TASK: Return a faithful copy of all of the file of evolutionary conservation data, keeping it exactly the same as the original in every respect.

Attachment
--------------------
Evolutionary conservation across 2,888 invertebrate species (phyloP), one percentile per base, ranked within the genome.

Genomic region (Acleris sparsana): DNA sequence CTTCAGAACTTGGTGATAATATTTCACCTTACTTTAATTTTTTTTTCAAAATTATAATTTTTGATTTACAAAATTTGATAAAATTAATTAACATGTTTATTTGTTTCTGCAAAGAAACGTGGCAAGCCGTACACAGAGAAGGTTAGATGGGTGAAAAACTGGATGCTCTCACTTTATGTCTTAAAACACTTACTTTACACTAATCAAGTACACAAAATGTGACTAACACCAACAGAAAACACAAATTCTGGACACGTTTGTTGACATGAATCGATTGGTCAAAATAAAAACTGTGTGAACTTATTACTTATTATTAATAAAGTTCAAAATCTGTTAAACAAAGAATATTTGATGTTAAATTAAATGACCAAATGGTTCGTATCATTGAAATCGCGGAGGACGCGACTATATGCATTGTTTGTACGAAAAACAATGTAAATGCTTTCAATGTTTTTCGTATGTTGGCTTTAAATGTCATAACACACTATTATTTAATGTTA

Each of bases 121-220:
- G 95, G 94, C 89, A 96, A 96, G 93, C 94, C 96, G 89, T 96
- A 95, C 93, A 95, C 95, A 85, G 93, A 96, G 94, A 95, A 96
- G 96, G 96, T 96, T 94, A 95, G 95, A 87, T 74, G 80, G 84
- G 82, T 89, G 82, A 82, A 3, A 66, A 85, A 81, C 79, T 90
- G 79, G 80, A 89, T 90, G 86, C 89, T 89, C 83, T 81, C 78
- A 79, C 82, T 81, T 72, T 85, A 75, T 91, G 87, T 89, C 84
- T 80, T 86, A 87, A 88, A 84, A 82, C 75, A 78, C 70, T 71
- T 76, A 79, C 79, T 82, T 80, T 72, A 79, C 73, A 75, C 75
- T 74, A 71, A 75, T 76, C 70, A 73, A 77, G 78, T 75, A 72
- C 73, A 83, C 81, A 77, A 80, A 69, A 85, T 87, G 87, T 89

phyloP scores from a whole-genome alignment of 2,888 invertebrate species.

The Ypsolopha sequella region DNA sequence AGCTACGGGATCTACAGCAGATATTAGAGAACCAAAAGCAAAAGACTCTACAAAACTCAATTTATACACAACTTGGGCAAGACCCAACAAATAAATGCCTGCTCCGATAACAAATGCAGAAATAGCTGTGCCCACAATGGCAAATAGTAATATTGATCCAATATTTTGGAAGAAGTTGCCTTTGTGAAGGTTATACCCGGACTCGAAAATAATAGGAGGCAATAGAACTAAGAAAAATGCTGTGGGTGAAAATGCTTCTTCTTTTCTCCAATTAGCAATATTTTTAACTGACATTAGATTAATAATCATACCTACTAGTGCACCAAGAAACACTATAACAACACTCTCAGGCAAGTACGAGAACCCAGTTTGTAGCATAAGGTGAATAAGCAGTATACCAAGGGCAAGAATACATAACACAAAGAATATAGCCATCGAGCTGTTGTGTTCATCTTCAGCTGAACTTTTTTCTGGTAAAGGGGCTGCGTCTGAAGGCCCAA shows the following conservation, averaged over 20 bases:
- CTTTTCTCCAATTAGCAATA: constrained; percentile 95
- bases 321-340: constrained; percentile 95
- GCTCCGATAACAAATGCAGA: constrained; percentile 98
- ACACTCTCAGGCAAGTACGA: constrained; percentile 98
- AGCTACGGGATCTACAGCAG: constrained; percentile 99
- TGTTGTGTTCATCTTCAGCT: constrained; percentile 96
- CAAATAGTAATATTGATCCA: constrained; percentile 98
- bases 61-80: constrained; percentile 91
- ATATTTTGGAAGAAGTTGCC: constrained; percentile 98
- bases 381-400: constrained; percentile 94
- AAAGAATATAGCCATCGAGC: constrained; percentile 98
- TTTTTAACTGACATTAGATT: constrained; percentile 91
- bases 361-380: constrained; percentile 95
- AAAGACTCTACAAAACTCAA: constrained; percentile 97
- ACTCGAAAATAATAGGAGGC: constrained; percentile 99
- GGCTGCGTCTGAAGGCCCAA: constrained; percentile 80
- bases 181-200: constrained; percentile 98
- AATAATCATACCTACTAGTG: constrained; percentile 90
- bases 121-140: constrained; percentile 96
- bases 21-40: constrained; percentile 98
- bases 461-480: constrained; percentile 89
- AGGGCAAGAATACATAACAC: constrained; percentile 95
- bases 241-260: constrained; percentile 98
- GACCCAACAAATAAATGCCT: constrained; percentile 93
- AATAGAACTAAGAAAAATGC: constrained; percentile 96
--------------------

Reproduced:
Evolutionary conservation across 2,888 invertebrate species (phyloP), one percentile per base, ranked within the genome.

Genomic region (Acleris sparsana): DNA sequence CTTCAGAACTTGGTGATAATATTTCACCTTACTTTAATTTTTTTTTCAAAATTATAATTTTTGATTTACAAAATTTGATAAAATTAATTAACATGTTTATTTGTTTCTGCAAAGAAACGTGGCAAGCCGTACACAGAGAAGGTTAGATGGGTGAAAAACTGGATGCTCTCACTTTATGTCTTAAAACACTTACTTTACACTAATCAAGTACACAAAATGTGACTAACACCAACAGAAAACACAAATTCTGGACACGTTTGTTGACATGAATCGATTGGTCAAAATAAAAACTGTGTGAACTTATTACTTATTATTAATAAAGTTCAAAATCTGTTAAACAAAGAATATTTGATGTTAAATTAAATGACCAAATGGTTCGTATCATTGAAATCGCGGAGGACGCGACTATATGCATTGTTTGTACGAAAAACAATGTAAATGCTTTCAATGTTTTTCGTATGTTGGCTTTAAATGTCATAACACACTATTATTTAATGTTA

Each of bases 121-220:
- G 95, G 94, C 89, A 96, A 96, G 93, C 94, C 96, G 89, T 96
- A 95, C 93, A 95, C 95, A 85, G 93, A 96, G 94, A 95, A 96
- G 96, G 96, T 96, T 94, A 95, G 95, A 87, T 74, G 80, G 84
- G 82, T 89, G 82, A 82, A 3, A 66, A 85, A 81, C 79, T 90
- G 79, G 80, A 89, T 90, G 86, C 89, T 89, C 83, T 81, C 78
- A 79, C 82, T 81, T 72, T 85, A 75, T 91, G 87, T 89, C 84
- T 80, T 86, A 87, A 88, A 84, A 82, C 75, A 78, C 70, T 71
- T 76, A 79, C 79, T 82, T 80, T 72, A 79, C 73, A 75, C 75
- T 74, A 71, A 75, T 76, C 70, A 73, A 77, G 78, T 75, A 72
- C 73, A 83, C 81, A 77, A 80, A 69, A 85, T 87, G 87, T 89

phyloP scores from a whole-genome alignment of 2,888 invertebrate species.

The Ypsolopha sequella region DNA sequence AGCTACGGGATCTACAGCAGATATTAGAGAACCAAAAGCAAAAGACTCTACAAAACTCAATTTATACACAACTTGGGCAAGACCCAACAAATAAATGCCTGCTCCGATAACAAATGCAGAAATAGCTGTGCCCACAATGGCAAATAGTAATATTGATCCAATATTTTGGAAGAAGTTGCCTTTGTGAAGGTTATACCCGGACTCGAAAATAATAGGAGGCAATAGAACTAAGAAAAATGCTGTGGGTGAAAATGCTTCTTCTTTTCTCCAATTAGCAATATTTTTAACTGACATTAGATTAATAATCATACCTACTAGTGCACCAAGAAACACTATAACAACACTCTCAGGCAAGTACGAGAACCCAGTTTGTAGCATAAGGTGAATAAGCAGTATACCAAGGGCAAGAATACATAACACAAAGAATATAGCCATCGAGCTGTTGTGTTCATCTTCAGCTGAACTTTTTTCTGGTAAAGGGGCTGCGTCTGAAGGCCCAA shows the following conservation, averaged over 20 bases:
- CTTTTCTCCAATTAGCAATA: constrained; percentile 95
- bases 321-340: constrained; percentile 95
- GCTCCGATAACAAATGCAGA: constrained; percentile 98
- ACACTCTCAGGCAAGTACGA: constrained; percentile 98
- AGCTACGGGATCTACAGCAG: constrained; percentile 99
- TGTTGTGTTCATCTTCAGCT: constrained; percentile 96
- CAAATAGTAATATTGATCCA: constrained; percentile 98
- bases 61-80: constrained; percentile 91
- ATATTTTGGAAGAAGTTGCC: constrained; percentile 98
- bases 381-400: constrained; percentile 94
- AAAGAATATAGCCATCGAGC: constrained; percentile 98
- TTTTTAACTGACATTAGATT: constrained; percentile 91
- bases 361-380: constrained; percentile 95
- AAAGACTCTACAAAACTCAA: constrained; percentile 97
- ACTCGAAAATAATAGGAGGC: constrained; percentile 99
- GGCTGCGTCTGAAGGCCCAA: constrained; percentile 80
- bases 181-200: constrained; percentile 98
- AATAATCATACCTACTAGTG: constrained; percentile 90
- bases 121-140: constrained; percentile 96
- bases 21-40: constrained; percentile 98
- bases 461-480: constrained; percentile 89
- AGGGCAAGAATACATAACAC: constrained; percentile 95
- bases 241-260: constrained; percentile 98
- GACCCAACAAATAAATGCCT: constrained; percentile 93
- AATAGAACTAAGAAAAATGC: constrained; percentile 96